Some years ago as I was racing, on competitive group rides, or performing my Advanced Performance Cycling (APC©) Classes, I realized that the one common thread was suffering, so I coined the term Suffering Management©.  After all, as professional or competitive amateur cyclists, duathletes, runners, or triathletes, learning to suffer and physically & mentally manage it is critical to optimal performance.  Therefore, we have to break down the components of suffering, train our bodies to suffer at higher intensity levels and for longer periods, as well as train our minds to be adept at learning to “embrace”, accept, manage, and persevere through these brutally intense periods.  So first off, we need to find our current training zones.  Many in the industry use 4 or 5 Zones, while I use a proprietary 8 Zones.  Regardless, we’re really referring to an intensity range between lactate threshold (LT) and maximal oxygen uptake capability/rate or (VO2max).  Before we get into the training and competing within this range, let me define the ends of this range of intensity.  LT is sometimes referred as ventilatory threshold due to the association of the breakpoint in ventilation and the accumulation and timely removal of blood lactate.  It is a misnomer that it’s lactic acid accumulation that’s not being cleared to sustain energy production, but rather, LT is the exercise intensity at which the lactate molecule, accumulates in the blood – hence the term Onset of Blood Lactate Accumulation (OBLA) – referring to lactate and not lactic acid.  Lactate threshold therefore, is an intensity level at which your body can no longer effectively clear the lactate as quickly as it accumulates.  In layman’s terms, LT is the most common intensity to work at improving.  With a Perceived Exertion (PE) of ~8 out of 10, this workload is often sought to sustain during races lasting approximately 15-90 minutes.  Breathing is very labored at threshold, so conversation is limited, and muscular strain and fatigue is very prevalent.  For most, this is not typically an intensity level that one can sustain for 30-60 minute bouts (until training facilitates this ability), nor is it so intense that you can only sustain it for 30-60 seconds.  Now, VO2max  is another couple of levels closer to your maximum effort; which at that “terminal level”, it’s an intensity that typically most cannot sustain for more than 3-5 seconds.  So think of your VO2max  as an intensity level that has a PE of ~9, breathing is extremely labored and muscular strain is so prominent that you rather quickly accumulate excess blood lactate, and start to lose control of your breathing.  This intensity level is normally not sustainable for more than 1-3 minutes (for most individuals).  Additionally, it is about 90+% of max HR, ~106-120% of LT Power, and is the most prominent determinant of one’s CV fitness level.  Remember, this is the maximum sustainable effort, and not absolute maximum. Performing intervals, surges, or short climbs at this intensity will improve CV and muscular power at LT and higher. Again, breathing becomes extremely labored at VO2max; to a point where it is hard to maintain consistent control of, and for many, one word responses are all that’s possible. In other words, if asked “how are you doing?”, a response of “Okay” is about it.  Now that we’ve defined our “suffering management range of intensity”, we’ll now delve into training for racing at this range throughout different phases of a complete year or season.  For many endurance athletes, their racing season can typically last up to 10 months or more – if not all year, with some still including training races when it’s considered “off-season” for most.  That said, a majority will back it down, or reduce the overall training volume and intensity for ~1-3 months in Winter.  This is the period that we’ll cover in Part 1 of this article series on suffering management.  Factors that often contribute to the off-season length are: competitive level, number of races required or desired, previous best and worst race performances, length and severity of Winter months, level of recovery needed coming off of a racing season that was either long and intense – to a season that was very limited, short, and/or easy…etc.  For the majority of us, following 1-3 weeks of “being off” to adequately recover physically and mentally, we’ll then resume with sport-specific-training at lower intensity levels within the low-mid aerobic range to maintain this system as well as the sport-specific musculature.  Also during this period, it is very common to incorporate cross-training or other sports or activities.  This allows for a “mental break” from the norm of our sport specificity, as well as maintaining our cardiovascular fitness, and even more importantly, strengthening other or some opposing muscles that aren’t targeted highly in our sport or multi-sport.  Some examples of cross-training are cross-country skiing, adding or increased sessions of yoga or Pilates, hiking, mountaineering, wall climbing, or swimming, cycling, or running for those of other sports.  Triathletes may focus on some mentioned earlier, as well as on their weaker sports.  For instance, many triathletes don’t come from a swimming background, thus more volume and technique work on swimming takes priority.  For all endurance athletes, becoming stronger is always a goal; therefore, sport-specific-strength-training or SSST is commonly prescribed by coaches and trainers.  With total-body strength work that maintains the athlete’s strengths and significantly improves on weaknesses, athletes can expect improved sport-specific performance, as well as a lowered injury risk during early season competition.  Part of “suffering” through long winters (for many) is indoor work on the stationary trainer or treadmill, especially when sessions and intervals within the aerobic range become longer and longer.  Below are many things to combat indoor session boredom, monotony, as well as boost mental strength from and embracement towards indoor training.  First of all, some intensity is good, and depending on your overall health, fitness level, years of training and racing experience, and time period, inserting some high intensity intervals will compliment your training – especially if your volume is significantly less.  For instance, going from a carefully managed 6-7 training days a week, and for some 2-a-days or even 3-a-days, a 4/week program will be significantly more effective if a couple of those days include some more intensity – rather than 4/week with only low intensity aerobic sessions.  By doing so, your cardiovascular, muscular, and mental fitness will remain higher without the worry of overtraining or peaking too soon.  If performing longer intervals at let’s say Sub-Lactate Threshold (Sub-LT) or a PE of ~6-7, vary the cadence and intensity within the zone.  For example, if performing a 15min Sub-LT interval on the bike, perform 5min at 95rpm, 5min at 100, and 5min at 105.  You can either perform each 5min at various cadences at the relatively same intensity (or power output, HR…), or if you Sub-LT Zone spans 60-70 watts, then pick a different intensity and cadence for each 5min segment.  Further, you may change your positioning from the drops, to the hoods, to an aero position, or simply make it a climbing interval and alternate in and out of the saddle.  For running, change the stride-rate, pace, and gradient to mix things up.  In the water, swim some regular freestyle, followed by other segments with a pull buoy, fins, hand paddles, kicking, or any combination thereof.  Think outside the box – as your options are really infinite.  It’s just that some athletes and coaches approach to this training period with a very narrow view, and that success can only be achieved with “vanilla” and at a low intensity for weeks or months on end.  With decades of experience and research here, I can assure you that mindset is decades outdated.  It may work for some; however, with everything being equal, the program with various methods, modalities, and intensity levels will result in more optimal performance potentials and performances.  Therefore, you don’t have to dread the next workout or week with the thought of “ugghh, time for another series of 15min intervals at the same old intensity!”  Your mental attitude, sport-specific musculature, and cardiovascular systems will all “have a memory of – been there, done that”, and not progressively gain strength.  Therefore, to gain strength both physically and mentally, you need to learn to manage yourself at various levels and time periods of suffering.  To do so, start by breaking up the long steady-state efforts or the intense intervals into smaller chunks of time or distance.  As you increase the length and intensity of specific intervals, you’ll get cardiovascularly and muscularly stronger as the weeks go by; thereby being able to sustain specific intensity levels for longer periods of time, thus making these periods of suffering easier for you to manage.  It’s that simple; however it must be orchestrated or controlled carefully and systematically.  This is where a good coach is worth their weight in gold, because they’ll orchestrate the sessions, weeks, and months for you.  This alleviates excess stress on you by trying to put it all together yourself.  Furthermore, the mutual communications and feedback will raise flags when you’ll need to back it down, or, pick up on indicators of when to ramp up an area of volume and/or intensity in your program – things an educated and experienced coach will know, whereas you will not.  Bottom line, you need to learn to suffer, embrace it for what it is, and manage it.  Like Billy Joel states in his song Pressure – “you’ll have to deal with pressure”, because sooner or later you will, and as long as you’re competing in endurance sports, it’ll be there, whether internally or externally imposed!  Moving on, some novice cyclists have either a fear or lack talent at drinking while riding – especially in large tight groups, so while you’re knocking out indoor intervals, practice retrieving the bottle, drinking, and putting the bottle back without looking, and while at every intensity level.  For triathletes not good at sighting or breathing, alternate laps or interval segments sighting every 5th or 10th… stroke, or practicing different breathing intervals or sides.  These aspects get magnified and change in open water, so practicing in open water at your earliest opportunity is highly recommended.  Like anything else, the more you do it, the better and more relaxed you’ll become.  Some runners and triathletes don’t have drinking while running through aid stations without stopping “dialed-in”.  So why can’t you practice that during a weekly track workout?  There’s no reason why you can’t, you just have to plan and prepare for it.  Another huge key during this off-season period – if you haven’t already, is to “learn your body”.  What I mean by this is that you should know full well what your HR range, power output range, or pacing range is for every intensity level (i.e. Sub-LT, LT, VO2max …).  What your muscles feel like, what cadence, stride-rate, or stroke-rate is optimal at each, the labor and control level of your breathing, to how long you can sustain an effort at the current time, as well as,  what’s typical for you during different periods of the year.  Furthermore, practice tensing up your facial muscles, jaw, and joints like your shoulders and elbows so that you know what it feels and looks like when you’re tense versus when relaxed and fluid “in perfect form and technique”.  Also know how you feel and perform when you notice yourself breathing very shallow versus when it’s deep diaphragmatic breathing. Practice this both physically during training and mentally during your relaxation breathing, visualization, and imagery training.  If you don’t know these bodily responses, then the off-season is the perfect time to learn them all, or get them “dialed-in” as we say, rather than during your first A Race of the season.  Another aspect for indoor training that should be altered and tailored is the tempo of songs within a given workout playlist.  Most love to train with music, research had shown that it alters and boosts both physical and mental performance, and I can tell you that I’ve created several hundreds of playlists for every type and intensity of interval sets within an entire workout.  If you don’t like music, then try a race like a stage or more of the Tour de France, Ironman or Olympic Triathlons, or perhaps the NYC Marathon, and replicate some of the intensity as if you’re in the race.  The key here is to stay within your training session plans and goals, and not over-extend or continually over-reach, and recover at intervals and adequately enough between segments and workouts.  With everything I’ve mentioned above, this should not only improve you physically, but also in mentally embracing each and every training session, week, month…etc.  And you’ll also soon notice how fast your workouts seem to go by and that they’re no longer mundane because they’re not the same redundant workout, goal, or stimulation week after week.  When you complete your off-season training and move on to pre-season, early season, and mid-late season, you should thoroughly know yourself, your bodily or bio-feedback to every intensity level, and be both physically and mentally stronger and prepared for the increased volume and intensity of the periods to come.  We will save those other season periods for another article; however, just remember that you can apply all of the aspects and principles to each, and in theory, the only changes are the amount of training volume and intensity overall.  So now you’re all excited to go forth and suffer in your coming workouts!  By learning suffering management, it’ll result in you becoming a physically and mentally stronger and more in-tuned athlete, and able to relax, embrace, and manage every level of suffering race situation you’re confronted with.  Best of Luck!  Coach Parker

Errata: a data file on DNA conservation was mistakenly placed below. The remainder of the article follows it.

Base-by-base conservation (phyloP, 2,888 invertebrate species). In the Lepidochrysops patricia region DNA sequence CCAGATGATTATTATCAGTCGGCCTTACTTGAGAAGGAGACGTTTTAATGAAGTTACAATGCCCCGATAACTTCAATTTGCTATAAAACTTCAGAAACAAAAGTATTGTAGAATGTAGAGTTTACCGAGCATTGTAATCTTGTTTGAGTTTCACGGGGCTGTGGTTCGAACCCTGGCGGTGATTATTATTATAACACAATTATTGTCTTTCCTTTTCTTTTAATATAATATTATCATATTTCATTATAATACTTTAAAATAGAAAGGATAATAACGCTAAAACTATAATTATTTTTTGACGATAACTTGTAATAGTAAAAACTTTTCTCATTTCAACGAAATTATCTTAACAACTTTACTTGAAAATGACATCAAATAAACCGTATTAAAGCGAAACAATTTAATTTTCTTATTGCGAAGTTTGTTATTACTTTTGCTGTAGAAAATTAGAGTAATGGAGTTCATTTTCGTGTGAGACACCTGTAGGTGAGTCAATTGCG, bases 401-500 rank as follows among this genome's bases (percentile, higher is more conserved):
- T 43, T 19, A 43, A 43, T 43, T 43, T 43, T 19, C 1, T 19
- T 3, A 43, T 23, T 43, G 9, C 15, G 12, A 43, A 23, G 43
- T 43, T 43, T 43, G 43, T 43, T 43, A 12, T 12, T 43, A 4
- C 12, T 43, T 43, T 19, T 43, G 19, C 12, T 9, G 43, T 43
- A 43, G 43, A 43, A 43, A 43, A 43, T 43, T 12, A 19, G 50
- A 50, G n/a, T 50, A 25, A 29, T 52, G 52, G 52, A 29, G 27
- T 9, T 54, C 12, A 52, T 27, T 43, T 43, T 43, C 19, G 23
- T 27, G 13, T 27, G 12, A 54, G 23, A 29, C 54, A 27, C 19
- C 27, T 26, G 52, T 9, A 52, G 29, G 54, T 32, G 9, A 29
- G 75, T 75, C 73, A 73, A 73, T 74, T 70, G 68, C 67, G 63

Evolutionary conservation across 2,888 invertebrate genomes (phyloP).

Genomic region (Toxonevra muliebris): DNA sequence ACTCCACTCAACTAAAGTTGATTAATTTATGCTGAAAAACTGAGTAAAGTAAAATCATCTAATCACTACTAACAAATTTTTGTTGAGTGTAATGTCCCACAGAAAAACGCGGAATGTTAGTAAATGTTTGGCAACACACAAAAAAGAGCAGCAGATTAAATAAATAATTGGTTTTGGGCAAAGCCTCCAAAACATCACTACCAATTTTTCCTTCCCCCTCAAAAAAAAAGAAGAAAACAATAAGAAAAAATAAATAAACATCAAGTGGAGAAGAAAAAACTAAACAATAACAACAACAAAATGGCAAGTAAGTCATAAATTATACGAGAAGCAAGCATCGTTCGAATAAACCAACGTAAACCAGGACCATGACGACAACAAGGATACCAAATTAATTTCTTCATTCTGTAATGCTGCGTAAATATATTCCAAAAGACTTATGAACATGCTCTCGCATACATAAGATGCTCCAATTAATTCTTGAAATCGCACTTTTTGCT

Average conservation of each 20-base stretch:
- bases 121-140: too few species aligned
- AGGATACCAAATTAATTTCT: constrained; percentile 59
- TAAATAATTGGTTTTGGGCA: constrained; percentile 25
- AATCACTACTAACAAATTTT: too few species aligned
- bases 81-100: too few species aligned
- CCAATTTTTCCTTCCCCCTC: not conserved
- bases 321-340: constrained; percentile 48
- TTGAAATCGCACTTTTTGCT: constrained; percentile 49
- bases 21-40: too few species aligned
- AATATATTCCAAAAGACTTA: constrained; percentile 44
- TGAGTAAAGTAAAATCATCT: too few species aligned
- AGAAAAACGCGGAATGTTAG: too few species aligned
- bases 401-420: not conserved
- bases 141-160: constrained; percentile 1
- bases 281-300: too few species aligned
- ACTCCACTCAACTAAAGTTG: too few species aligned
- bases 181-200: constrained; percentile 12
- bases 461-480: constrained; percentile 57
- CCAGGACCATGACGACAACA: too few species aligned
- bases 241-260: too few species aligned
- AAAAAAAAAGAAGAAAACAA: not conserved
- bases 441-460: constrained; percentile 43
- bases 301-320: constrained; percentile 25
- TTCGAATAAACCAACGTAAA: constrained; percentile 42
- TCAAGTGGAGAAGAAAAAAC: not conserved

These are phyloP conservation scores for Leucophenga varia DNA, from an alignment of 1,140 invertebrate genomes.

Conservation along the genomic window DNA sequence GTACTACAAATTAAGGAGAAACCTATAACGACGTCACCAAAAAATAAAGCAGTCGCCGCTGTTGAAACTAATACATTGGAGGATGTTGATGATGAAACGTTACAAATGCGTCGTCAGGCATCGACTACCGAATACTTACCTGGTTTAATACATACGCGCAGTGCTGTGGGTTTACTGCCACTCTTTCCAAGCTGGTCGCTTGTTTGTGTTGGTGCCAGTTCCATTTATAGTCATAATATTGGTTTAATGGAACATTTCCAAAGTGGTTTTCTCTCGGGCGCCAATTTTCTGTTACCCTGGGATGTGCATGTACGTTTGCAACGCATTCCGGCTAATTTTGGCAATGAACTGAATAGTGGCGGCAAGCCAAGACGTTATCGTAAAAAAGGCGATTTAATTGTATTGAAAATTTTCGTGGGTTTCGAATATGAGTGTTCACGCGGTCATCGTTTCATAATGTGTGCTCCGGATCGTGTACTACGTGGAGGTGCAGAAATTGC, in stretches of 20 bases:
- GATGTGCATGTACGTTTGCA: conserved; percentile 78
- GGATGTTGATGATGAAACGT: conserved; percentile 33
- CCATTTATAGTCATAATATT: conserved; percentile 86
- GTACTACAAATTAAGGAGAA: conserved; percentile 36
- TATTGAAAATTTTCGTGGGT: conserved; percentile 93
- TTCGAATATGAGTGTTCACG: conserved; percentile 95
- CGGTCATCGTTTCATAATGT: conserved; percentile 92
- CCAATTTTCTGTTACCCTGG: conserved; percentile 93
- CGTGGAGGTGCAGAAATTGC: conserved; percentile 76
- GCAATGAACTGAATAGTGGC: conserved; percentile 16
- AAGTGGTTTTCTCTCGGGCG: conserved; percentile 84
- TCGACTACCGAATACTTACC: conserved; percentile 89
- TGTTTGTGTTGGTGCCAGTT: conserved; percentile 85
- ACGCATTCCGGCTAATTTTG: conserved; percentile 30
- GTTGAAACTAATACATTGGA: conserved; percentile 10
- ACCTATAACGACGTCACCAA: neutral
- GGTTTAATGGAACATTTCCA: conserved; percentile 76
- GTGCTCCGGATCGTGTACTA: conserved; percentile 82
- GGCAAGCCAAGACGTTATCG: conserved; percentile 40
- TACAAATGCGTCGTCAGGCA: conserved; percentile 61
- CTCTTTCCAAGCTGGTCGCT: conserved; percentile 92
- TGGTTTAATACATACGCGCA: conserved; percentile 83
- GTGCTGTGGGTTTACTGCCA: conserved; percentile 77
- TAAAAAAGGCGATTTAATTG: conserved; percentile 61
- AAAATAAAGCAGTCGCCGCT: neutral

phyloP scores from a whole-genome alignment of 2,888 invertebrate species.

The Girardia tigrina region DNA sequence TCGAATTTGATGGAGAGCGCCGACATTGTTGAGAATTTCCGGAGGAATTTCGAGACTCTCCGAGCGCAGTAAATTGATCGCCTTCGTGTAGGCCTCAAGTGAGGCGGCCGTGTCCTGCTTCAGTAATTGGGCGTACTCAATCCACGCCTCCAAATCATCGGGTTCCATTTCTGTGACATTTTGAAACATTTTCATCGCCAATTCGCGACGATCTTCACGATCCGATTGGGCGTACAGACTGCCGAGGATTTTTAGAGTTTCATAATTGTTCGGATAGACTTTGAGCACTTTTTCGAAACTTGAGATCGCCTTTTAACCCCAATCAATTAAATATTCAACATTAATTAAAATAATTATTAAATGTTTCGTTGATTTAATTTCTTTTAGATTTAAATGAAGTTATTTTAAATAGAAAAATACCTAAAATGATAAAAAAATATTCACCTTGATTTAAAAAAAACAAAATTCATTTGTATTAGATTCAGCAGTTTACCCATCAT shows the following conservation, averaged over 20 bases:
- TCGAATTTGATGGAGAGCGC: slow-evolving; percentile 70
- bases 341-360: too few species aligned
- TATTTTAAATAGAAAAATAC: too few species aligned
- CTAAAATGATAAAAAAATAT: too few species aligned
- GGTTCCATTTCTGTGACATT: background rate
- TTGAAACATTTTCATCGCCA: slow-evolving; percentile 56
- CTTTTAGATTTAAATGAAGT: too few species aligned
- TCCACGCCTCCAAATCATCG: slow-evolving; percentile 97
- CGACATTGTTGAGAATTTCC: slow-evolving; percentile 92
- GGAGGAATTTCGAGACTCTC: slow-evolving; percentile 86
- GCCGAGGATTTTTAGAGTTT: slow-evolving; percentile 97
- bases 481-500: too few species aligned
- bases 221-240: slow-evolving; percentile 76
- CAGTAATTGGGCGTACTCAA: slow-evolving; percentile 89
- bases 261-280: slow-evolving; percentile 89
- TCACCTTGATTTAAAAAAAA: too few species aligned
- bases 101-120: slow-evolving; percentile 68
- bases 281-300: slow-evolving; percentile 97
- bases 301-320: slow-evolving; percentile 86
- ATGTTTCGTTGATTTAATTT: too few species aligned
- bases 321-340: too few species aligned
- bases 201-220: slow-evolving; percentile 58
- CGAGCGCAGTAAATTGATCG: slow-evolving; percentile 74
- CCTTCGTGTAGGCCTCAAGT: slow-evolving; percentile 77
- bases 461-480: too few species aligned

Todd Parker is a World-Renowned Cycling & Triathlon Coach, Influencer within the Sports & Fitness Industries, and Corporate Wellness Consultant – consulted by Coaches, Athletes, Corporations, Governing Bodies, and Sports Supplement, Gear, and Apparel Companies Worldwide.  Todd’s a former Professional Triathlete, Elite Cyclist, Personal Trainer, Strength Coach, Public Speaker, Guest Lecturer, and Professor.  Besides his expertise in consulting in Training and Coaching, Todd is also a Corporate/Government Security Consultant.  You can reach Todd at: , by appointment only, or at his secure site